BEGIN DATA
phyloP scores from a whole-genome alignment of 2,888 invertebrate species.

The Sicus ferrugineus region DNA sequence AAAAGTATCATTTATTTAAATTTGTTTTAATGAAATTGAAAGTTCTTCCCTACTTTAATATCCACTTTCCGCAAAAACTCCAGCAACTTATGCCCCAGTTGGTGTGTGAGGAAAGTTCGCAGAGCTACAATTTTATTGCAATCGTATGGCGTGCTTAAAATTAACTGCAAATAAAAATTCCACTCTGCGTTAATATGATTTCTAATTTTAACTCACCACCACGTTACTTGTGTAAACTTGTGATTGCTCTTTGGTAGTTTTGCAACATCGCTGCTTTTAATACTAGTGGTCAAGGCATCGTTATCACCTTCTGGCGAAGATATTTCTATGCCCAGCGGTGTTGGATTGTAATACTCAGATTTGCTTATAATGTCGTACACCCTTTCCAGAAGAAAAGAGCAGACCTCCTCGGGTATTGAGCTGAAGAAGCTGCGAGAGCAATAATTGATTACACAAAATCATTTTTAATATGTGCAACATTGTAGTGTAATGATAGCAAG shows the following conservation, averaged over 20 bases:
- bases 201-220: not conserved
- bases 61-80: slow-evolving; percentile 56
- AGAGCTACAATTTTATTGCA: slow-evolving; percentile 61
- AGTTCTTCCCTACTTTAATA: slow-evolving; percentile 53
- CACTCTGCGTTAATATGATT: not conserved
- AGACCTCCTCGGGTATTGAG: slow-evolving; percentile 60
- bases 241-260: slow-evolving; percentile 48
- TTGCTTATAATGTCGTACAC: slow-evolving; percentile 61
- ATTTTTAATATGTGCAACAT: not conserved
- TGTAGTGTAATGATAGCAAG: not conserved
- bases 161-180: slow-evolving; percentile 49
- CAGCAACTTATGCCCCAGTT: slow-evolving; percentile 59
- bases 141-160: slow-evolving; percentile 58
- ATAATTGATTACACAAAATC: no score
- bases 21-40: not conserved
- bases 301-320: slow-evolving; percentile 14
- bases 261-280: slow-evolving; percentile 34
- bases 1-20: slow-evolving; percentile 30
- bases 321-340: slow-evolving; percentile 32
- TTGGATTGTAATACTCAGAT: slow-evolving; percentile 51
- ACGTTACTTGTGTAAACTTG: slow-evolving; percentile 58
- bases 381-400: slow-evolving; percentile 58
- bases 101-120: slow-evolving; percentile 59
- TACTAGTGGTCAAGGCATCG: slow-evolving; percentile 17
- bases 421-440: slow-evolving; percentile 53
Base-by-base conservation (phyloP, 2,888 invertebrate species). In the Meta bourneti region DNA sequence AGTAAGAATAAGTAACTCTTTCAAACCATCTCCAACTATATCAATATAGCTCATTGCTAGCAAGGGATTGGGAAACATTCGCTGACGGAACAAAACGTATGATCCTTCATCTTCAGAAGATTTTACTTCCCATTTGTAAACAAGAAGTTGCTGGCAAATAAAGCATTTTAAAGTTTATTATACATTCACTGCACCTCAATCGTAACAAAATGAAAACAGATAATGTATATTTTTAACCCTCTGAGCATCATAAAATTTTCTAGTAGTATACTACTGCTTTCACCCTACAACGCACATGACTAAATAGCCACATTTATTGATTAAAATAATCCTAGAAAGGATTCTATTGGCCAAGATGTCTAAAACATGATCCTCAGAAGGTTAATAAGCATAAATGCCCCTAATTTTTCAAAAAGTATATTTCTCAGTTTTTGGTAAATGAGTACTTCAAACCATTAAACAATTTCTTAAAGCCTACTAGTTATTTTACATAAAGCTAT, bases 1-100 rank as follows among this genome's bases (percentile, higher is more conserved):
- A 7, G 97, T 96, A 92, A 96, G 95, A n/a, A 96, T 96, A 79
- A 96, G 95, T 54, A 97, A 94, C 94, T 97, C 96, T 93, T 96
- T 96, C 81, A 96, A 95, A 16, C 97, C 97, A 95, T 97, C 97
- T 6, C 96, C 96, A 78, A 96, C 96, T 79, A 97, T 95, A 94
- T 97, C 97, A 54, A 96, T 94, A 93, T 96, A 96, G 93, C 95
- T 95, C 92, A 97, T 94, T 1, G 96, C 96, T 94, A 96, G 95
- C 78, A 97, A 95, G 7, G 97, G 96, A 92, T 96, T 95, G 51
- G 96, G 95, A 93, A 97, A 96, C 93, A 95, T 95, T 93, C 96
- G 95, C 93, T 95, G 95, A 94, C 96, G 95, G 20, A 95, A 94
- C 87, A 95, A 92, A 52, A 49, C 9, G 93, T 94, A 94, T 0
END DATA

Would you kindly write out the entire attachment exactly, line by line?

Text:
phyloP scores from a whole-genome alignment of 2,888 invertebrate species.

The Sicus ferrugineus region DNA sequence AAAAGTATCATTTATTTAAATTTGTTTTAATGAAATTGAAAGTTCTTCCCTACTTTAATATCCACTTTCCGCAAAAACTCCAGCAACTTATGCCCCAGTTGGTGTGTGAGGAAAGTTCGCAGAGCTACAATTTTATTGCAATCGTATGGCGTGCTTAAAATTAACTGCAAATAAAAATTCCACTCTGCGTTAATATGATTTCTAATTTTAACTCACCACCACGTTACTTGTGTAAACTTGTGATTGCTCTTTGGTAGTTTTGCAACATCGCTGCTTTTAATACTAGTGGTCAAGGCATCGTTATCACCTTCTGGCGAAGATATTTCTATGCCCAGCGGTGTTGGATTGTAATACTCAGATTTGCTTATAATGTCGTACACCCTTTCCAGAAGAAAAGAGCAGACCTCCTCGGGTATTGAGCTGAAGAAGCTGCGAGAGCAATAATTGATTACACAAAATCATTTTTAATATGTGCAACATTGTAGTGTAATGATAGCAAG shows the following conservation, averaged over 20 bases:
- bases 201-220: not conserved
- bases 61-80: slow-evolving; percentile 56
- AGAGCTACAATTTTATTGCA: slow-evolving; percentile 61
- AGTTCTTCCCTACTTTAATA: slow-evolving; percentile 53
- CACTCTGCGTTAATATGATT: not conserved
- AGACCTCCTCGGGTATTGAG: slow-evolving; percentile 60
- bases 241-260: slow-evolving; percentile 48
- TTGCTTATAATGTCGTACAC: slow-evolving; percentile 61
- ATTTTTAATATGTGCAACAT: not conserved
- TGTAGTGTAATGATAGCAAG: not conserved
- bases 161-180: slow-evolving; percentile 49
- CAGCAACTTATGCCCCAGTT: slow-evolving; percentile 59
- bases 141-160: slow-evolving; percentile 58
- ATAATTGATTACACAAAATC: no score
- bases 21-40: not conserved
- bases 301-320: slow-evolving; percentile 14
- bases 261-280: slow-evolving; percentile 34
- bases 1-20: slow-evolving; percentile 30
- bases 321-340: slow-evolving; percentile 32
- TTGGATTGTAATACTCAGAT: slow-evolving; percentile 51
- ACGTTACTTGTGTAAACTTG: slow-evolving; percentile 58
- bases 381-400: slow-evolving; percentile 58
- bases 101-120: slow-evolving; percentile 59
- TACTAGTGGTCAAGGCATCG: slow-evolving; percentile 17
- bases 421-440: slow-evolving; percentile 53
Base-by-base conservation (phyloP, 2,888 invertebrate species). In the Meta bourneti region DNA sequence AGTAAGAATAAGTAACTCTTTCAAACCATCTCCAACTATATCAATATAGCTCATTGCTAGCAAGGGATTGGGAAACATTCGCTGACGGAACAAAACGTATGATCCTTCATCTTCAGAAGATTTTACTTCCCATTTGTAAACAAGAAGTTGCTGGCAAATAAAGCATTTTAAAGTTTATTATACATTCACTGCACCTCAATCGTAACAAAATGAAAACAGATAATGTATATTTTTAACCCTCTGAGCATCATAAAATTTTCTAGTAGTATACTACTGCTTTCACCCTACAACGCACATGACTAAATAGCCACATTTATTGATTAAAATAATCCTAGAAAGGATTCTATTGGCCAAGATGTCTAAAACATGATCCTCAGAAGGTTAATAAGCATAAATGCCCCTAATTTTTCAAAAAGTATATTTCTCAGTTTTTGGTAAATGAGTACTTCAAACCATTAAACAATTTCTTAAAGCCTACTAGTTATTTTACATAAAGCTAT, bases 1-100 rank as follows among this genome's bases (percentile, higher is more conserved):
- A 7, G 97, T 96, A 92, A 96, G 95, A n/a, A 96, T 96, A 79
- A 96, G 95, T 54, A 97, A 94, C 94, T 97, C 96, T 93, T 96
- T 96, C 81, A 96, A 95, A 16, C 97, C 97, A 95, T 97, C 97
- T 6, C 96, C 96, A 78, A 96, C 96, T 79, A 97, T 95, A 94
- T 97, C 97, A 54, A 96, T 94, A 93, T 96, A 96, G 93, C 95
- T 95, C 92, A 97, T 94, T 1, G 96, C 96, T 94, A 96, G 95
- C 78, A 97, A 95, G 7, G 97, G 96, A 92, T 96, T 95, G 51
- G 96, G 95, A 93, A 97, A 96, C 93, A 95, T 95, T 93, C 96
- G 95, C 93, T 95, G 95, A 94, C 96, G 95, G 20, A 95, A 94
- C 87, A 95, A 92, A 52, A 49, C 9, G 93, T 94, A 94, T 0